ALSO FROM TURQUE—-DCPS calls parents with this message: ‘I am calling from the District of Columbia Public Schools with a message about the recent news reports of swine flu in the United States. Please be assured that NO cases of swine flu have been reported in the District of Columbia or DCPS. However, as a precaution we are working with the Department of Health to ensure that your school nurse and you have information about swine flu. We will also be sending a letter home with children within the next few days with information about swine flu. More information is also on our website and available at the Department of Health. Thank you for listening to this message, and enjoy your evening.’ Examiner’s Leah Fabel covers prep in other jurisdictions.
WUSA-TV’s Bruce Johnson writes that ‘9NEWS NOW has learned that mandatory auto safety inspections will end next fiscal year for DC vehicle owners.’ Uh, no, Bruce—-LL learned that during the mayor-council budget breakfast. But you did have this nice tidbit: ‘Sources close to the DC Council confirm that when the fiscal budget for next year is marked up this week, legislators will have eliminated the $400,000 needed to run the Safety Inspection program.’
Those dang parking meters are just too expensive, people tell NC8. ‘”It says three minutes for each dime and seven-and-a-half minutes for each quarter — that’s ridiculous,” said D.C. resident Derek Kindle.’
Walter Reed Army Medical Center celebrates its centennial this week, WaPo’s Christian Davenport writes. ‘To commemorate the centennial this week, there are public tours of the hospital every day through Friday. Before dawn today, there will be a two-mile walk and run designed to showcase some of its historical sites. Tomorrow, there is a history symposium, and Friday, a formal ball.’
The boy who fell into the Potomac near Chain Bridge Sunday evening, and is presumed drowned, is identified as Jorge Castro, 11, of Winchester, Va. WaPo: ‘The search for his body continued yesterday with specialized water emergency crews and search boats from various agencies, said Lt. Paul Niepling of the police department’s Harbor Unit. The FBI is assisting with its underwater cameras, Niepling said.’ Also WTOP, WRC-TV, WUSA-TV, WTTG-TV.
D.C. lawyer Charlie Schulze, 73, dies while rescuing boys caught in Florida riptide. WRC-TV, WTTG-TV, NC8 cover. ‘Schulze’s law partner of 30 years says this wasn’t the first time his friend had saved someone’s life. In fact, Schulze, he says, had saved several people over the years from rip currents in Ocean City. Schulze will be buried here in the Washington area.’
WaPo’s Krissah Thompson and Michelle Boorstein deliver the umpteenth OMG-where-wil-the-Obamas-go-to-church? story, injecting race and class overtones along the way. ‘Everyone in Washington’s church-going community seems to have an opinion about where the first family should go to church — and nowhere is hope higher than among the city’s scores of predominantly black churches, which are in the mix for the first time. Their pastors and members are asking: Will Obama choose one of us? Like so many choices the first family is making in this city, the search for a church has spurred discussions about the state of race relations and a hot competition for its mark of approval.’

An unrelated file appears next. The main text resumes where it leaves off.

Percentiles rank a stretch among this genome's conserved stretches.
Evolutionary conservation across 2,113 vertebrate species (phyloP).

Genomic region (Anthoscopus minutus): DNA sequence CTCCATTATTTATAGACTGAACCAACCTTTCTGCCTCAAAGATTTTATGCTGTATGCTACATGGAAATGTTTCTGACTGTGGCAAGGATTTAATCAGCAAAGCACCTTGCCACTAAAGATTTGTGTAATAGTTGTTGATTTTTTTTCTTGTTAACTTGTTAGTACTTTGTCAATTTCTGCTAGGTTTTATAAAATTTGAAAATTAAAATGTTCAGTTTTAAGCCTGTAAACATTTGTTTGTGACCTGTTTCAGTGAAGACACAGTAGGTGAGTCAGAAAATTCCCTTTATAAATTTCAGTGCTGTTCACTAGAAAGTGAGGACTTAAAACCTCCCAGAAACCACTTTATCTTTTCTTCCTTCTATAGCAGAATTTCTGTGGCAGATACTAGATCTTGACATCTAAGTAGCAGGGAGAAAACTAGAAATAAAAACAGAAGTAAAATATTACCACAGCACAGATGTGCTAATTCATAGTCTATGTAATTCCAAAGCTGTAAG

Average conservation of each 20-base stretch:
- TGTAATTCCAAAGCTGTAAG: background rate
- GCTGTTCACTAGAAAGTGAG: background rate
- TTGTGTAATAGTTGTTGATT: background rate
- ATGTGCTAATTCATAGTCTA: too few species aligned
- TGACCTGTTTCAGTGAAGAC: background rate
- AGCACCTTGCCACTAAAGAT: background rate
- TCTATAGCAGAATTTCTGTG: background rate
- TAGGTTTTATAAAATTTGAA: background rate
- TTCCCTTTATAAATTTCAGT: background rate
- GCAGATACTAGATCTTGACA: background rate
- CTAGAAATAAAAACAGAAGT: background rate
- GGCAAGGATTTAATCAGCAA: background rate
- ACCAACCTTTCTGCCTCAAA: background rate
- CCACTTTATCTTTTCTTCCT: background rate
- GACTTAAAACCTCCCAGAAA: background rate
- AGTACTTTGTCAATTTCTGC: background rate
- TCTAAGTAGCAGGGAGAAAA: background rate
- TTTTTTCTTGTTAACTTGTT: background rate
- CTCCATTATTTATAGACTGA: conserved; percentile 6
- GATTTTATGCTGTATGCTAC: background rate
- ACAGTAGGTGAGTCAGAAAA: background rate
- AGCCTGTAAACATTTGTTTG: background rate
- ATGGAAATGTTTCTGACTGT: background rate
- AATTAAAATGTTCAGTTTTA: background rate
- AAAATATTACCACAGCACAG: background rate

WAPO BRIEF—-Former lawyer Reginald J. Rogers, 55, gets 57 months in prison for bilking elderly clients. ‘U.S. District Judge Richard W. Roberts sentenced Rogers to four years and nine months in prison and ordered him to pay $385,000 in restitution to the victims, prosecutors said,’ writes Del Quentin Wilber.
Ward 8 development: DCmud reports on Matthews Memorial Baptist Church project with developer Community Builders ‘to expand their community servicing mandate into the realm of affordable housing. The Church…is now looking to bring a new housing project and community center to a large parcel adjoining their location at 2616 Martin Luther King, Jr. Avenue, SE.’
DCist questions the effectiveness of this weekend’s AHOD. Says commenter, ‘Are you sure it was called “All Hands on Deck?” It sure seemed to me like it was called “All Hands at the 7-11 on South Capitol Street.”‘
WTTG-TV follows up on bedbug problem at DCHA’s Claridge Towers.
ROOTY TOOTY—-IHOP to DCUSA?
Low water pressure in Tenleytown!
YOU HEARD IT FIRST ON FOX 5—-NoMa is on the rise!
LL likes PoP, really does. Then he goes and publishes something like this….
SHAME, THAT—-Mandarin Oriental losing general manager to Bangkok.
D.C. COUNCIL TODAY—-9:30 a.m.: budget markup preview press conference, JAWB 412; 10 a.m.: Committee of the Whole FY2010 budget markup, JAWB 500; 2 p.m.: Committee on Public Services and Consumer Affairs meeting (scheduled), JAWB 120; 3 p.m.: Committee on Public Safety and the Judiciary FY2010 budget markup, JAWB 500.
ADRIAN FENTY TODAY—-8:30 a.m.: remarks, Diamond Teague Park dedication, the grand staircase at Nationals Park, First and Potomac Avenue SE; 10:30 a.m.: remarks, Hubbard Place Apartments ribbon-cutting, 3500 14th St. NW; 1:30 p.m.: remarks, Wilson Senior High School modernization update, 3950 Chesapeake St. NW; 4 p.m.: Fort Stanton baseball diamond ribbon-cutting, Fort Stanton Community Center, 1812 Erie St. SE; 6:45 p.m.: remarks, Convention Center Community Association meeting, 1401 7th St. NW.